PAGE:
2.2% Solution

The State Division of Housing and Community Renewal this week issued Policy Statement 2017-2 “Collectibility of 421-a Tax Benefit/2.2% Surcharges for Market Rate Units” which states for the first time that the 2.2% annual surcharge on 421-a units is not applicable to the affordable units, only the market rent units.
Stabilized lease riders will have to be revised by February under legislation signed by Governor Cuomo, Monday, requiring DHCR to include an explanation of what none-rent charges can be lawfully included.
Mayor de Blasio, Tuesday, increased his affordable housing goal from 200,000 to 300,000 units created or preserved, and committed an additional $1.3 billion per year through 2026. So far this week, he has announced $150 million more for non-profits to buy existing buildings and $250 million to, presumably, sweeten Mitchell Lama deals to keep units in the program…but nothing that really adds housing.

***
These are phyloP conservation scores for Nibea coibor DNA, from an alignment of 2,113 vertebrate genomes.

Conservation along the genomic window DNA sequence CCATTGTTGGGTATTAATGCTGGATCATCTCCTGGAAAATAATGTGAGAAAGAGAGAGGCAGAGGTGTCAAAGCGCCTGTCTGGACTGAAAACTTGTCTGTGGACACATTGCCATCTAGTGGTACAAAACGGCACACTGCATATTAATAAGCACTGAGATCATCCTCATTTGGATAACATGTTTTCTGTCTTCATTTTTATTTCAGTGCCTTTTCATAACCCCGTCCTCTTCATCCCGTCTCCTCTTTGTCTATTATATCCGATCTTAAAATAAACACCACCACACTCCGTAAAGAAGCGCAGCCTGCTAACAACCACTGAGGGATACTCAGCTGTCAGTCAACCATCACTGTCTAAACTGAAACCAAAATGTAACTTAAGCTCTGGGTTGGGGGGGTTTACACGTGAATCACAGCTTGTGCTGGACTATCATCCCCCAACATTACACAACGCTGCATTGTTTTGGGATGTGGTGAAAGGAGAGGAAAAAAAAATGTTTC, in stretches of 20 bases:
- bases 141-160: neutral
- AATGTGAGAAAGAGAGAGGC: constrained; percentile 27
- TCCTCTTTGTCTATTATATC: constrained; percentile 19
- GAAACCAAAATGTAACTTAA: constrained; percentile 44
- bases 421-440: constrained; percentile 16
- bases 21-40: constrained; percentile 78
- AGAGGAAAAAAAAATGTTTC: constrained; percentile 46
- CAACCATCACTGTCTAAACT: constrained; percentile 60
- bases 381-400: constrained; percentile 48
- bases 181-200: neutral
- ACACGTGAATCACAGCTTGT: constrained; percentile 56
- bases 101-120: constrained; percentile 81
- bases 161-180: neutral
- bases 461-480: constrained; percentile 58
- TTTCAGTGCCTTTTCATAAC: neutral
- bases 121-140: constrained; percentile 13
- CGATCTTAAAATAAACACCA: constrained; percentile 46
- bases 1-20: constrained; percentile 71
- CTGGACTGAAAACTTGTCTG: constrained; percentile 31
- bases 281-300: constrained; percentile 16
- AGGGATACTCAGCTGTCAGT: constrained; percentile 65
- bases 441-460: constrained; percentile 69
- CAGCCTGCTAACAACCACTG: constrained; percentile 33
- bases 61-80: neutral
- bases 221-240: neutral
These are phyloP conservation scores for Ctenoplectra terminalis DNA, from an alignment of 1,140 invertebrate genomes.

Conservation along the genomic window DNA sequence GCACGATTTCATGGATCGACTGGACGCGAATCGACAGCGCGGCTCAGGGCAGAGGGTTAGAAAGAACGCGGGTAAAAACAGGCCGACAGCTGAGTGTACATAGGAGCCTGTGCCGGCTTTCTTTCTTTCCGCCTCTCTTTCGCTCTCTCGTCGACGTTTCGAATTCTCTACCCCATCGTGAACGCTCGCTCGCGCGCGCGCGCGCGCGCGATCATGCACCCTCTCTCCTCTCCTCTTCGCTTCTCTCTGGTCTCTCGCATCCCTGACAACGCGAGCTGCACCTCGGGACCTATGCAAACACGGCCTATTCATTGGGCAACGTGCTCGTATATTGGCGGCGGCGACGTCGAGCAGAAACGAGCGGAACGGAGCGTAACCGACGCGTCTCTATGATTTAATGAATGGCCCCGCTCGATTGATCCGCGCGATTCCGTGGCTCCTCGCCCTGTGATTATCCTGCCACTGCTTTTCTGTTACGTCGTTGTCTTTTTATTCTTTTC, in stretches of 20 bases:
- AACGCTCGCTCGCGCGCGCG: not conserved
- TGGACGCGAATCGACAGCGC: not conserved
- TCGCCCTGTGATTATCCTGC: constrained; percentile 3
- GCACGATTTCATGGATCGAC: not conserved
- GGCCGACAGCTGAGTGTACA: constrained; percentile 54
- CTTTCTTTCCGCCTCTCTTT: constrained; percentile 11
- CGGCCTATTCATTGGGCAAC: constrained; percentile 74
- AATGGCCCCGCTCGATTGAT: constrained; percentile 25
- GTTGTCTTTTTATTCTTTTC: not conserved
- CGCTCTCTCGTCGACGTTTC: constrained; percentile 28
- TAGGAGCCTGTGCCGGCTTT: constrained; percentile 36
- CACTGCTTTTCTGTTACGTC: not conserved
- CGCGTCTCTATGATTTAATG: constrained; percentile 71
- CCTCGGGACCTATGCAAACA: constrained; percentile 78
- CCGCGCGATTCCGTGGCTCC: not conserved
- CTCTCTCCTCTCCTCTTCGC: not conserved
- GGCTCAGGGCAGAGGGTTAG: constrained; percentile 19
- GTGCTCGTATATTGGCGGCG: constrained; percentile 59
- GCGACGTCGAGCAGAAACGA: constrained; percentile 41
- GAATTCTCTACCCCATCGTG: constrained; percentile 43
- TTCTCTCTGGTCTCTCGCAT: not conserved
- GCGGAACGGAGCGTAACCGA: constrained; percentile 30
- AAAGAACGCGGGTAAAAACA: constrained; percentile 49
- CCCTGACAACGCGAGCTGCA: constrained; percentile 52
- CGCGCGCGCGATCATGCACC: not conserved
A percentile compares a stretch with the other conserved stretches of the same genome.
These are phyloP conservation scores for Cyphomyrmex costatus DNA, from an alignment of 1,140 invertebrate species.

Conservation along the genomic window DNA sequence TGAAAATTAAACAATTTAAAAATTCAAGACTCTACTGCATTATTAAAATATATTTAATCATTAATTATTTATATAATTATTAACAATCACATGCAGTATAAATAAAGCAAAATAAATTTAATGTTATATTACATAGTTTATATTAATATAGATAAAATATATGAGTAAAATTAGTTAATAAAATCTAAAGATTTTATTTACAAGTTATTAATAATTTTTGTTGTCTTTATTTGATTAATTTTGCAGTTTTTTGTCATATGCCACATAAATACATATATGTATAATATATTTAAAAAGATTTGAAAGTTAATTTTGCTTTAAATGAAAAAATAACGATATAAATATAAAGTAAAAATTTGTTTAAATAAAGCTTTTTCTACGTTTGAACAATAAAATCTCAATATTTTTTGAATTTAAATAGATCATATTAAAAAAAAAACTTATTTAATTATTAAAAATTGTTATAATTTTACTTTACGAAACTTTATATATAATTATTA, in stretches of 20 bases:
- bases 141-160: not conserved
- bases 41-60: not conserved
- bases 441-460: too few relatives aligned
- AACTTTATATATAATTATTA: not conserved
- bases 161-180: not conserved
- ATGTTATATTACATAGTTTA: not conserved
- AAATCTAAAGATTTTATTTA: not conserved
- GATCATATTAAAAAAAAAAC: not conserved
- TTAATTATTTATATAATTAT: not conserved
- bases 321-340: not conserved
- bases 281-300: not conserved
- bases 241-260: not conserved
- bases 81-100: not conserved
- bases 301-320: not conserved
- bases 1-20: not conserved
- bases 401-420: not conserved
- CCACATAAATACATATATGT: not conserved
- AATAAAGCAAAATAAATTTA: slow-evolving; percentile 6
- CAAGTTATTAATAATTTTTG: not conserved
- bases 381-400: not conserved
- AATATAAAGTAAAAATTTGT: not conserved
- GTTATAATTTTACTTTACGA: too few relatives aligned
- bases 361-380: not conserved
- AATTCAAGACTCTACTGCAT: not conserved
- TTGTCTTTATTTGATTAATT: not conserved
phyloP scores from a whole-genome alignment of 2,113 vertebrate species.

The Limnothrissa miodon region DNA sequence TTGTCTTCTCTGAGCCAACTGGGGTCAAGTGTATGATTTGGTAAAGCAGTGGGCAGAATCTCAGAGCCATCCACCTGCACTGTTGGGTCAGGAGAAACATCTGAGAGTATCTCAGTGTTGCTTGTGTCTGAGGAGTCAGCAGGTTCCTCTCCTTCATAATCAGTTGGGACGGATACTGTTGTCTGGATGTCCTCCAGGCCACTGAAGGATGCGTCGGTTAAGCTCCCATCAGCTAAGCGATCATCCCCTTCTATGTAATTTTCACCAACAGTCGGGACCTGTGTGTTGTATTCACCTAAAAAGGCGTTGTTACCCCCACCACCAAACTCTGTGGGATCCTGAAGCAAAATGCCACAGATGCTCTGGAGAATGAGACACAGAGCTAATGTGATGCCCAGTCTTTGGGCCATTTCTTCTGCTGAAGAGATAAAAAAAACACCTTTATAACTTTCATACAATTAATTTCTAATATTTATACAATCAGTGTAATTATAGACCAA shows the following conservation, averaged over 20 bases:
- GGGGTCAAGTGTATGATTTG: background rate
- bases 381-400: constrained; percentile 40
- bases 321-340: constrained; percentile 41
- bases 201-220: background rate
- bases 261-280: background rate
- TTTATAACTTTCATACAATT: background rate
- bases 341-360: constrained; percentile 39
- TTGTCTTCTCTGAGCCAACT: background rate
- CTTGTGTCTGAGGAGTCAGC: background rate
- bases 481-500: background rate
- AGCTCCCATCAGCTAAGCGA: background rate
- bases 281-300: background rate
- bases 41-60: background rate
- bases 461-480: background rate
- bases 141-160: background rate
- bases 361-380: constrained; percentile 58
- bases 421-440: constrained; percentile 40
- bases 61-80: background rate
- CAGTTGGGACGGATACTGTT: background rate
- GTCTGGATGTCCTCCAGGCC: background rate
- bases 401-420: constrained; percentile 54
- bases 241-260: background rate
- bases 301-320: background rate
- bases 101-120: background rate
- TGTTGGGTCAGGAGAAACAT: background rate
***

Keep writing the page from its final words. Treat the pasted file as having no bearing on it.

The Mayor announced Wednesday that he will seek legislation and regulatory changes to keep loft units rent stabilized, including extending tenancy rights to persons not named on the lease.
City Comptroller Scott Stringer wants timely tenant rent payments to be reported to credit agencies to help them establish better credit scores, but even tenant attorneys are skeptical and a NYCHA pilot program enrolled only one tenant.
The Department of City Planning is considering a rule that would permit Chelsea property owners to buy additional air rights directly from the City at about $500 per square foot, although the latest private sales have been at about $800.
A 10 percent increase in Airbnb listings can create an average 0.39 percent increase in rents and an average 0.64 percent increase in home prices over what would otherwise occur, according to a four-year 100-city study by researchers at UCLA.
Freddie Mac issued a report this week showing dramatic rent changes in 100,000 units it financed twice between 2010 and 2016. At first financing, 11 percent of the  rental units were deemed affordable for very low-income households. By the second financing, when the units were refinanced or sold, just 4 percent of the same units were categorized as affordable.
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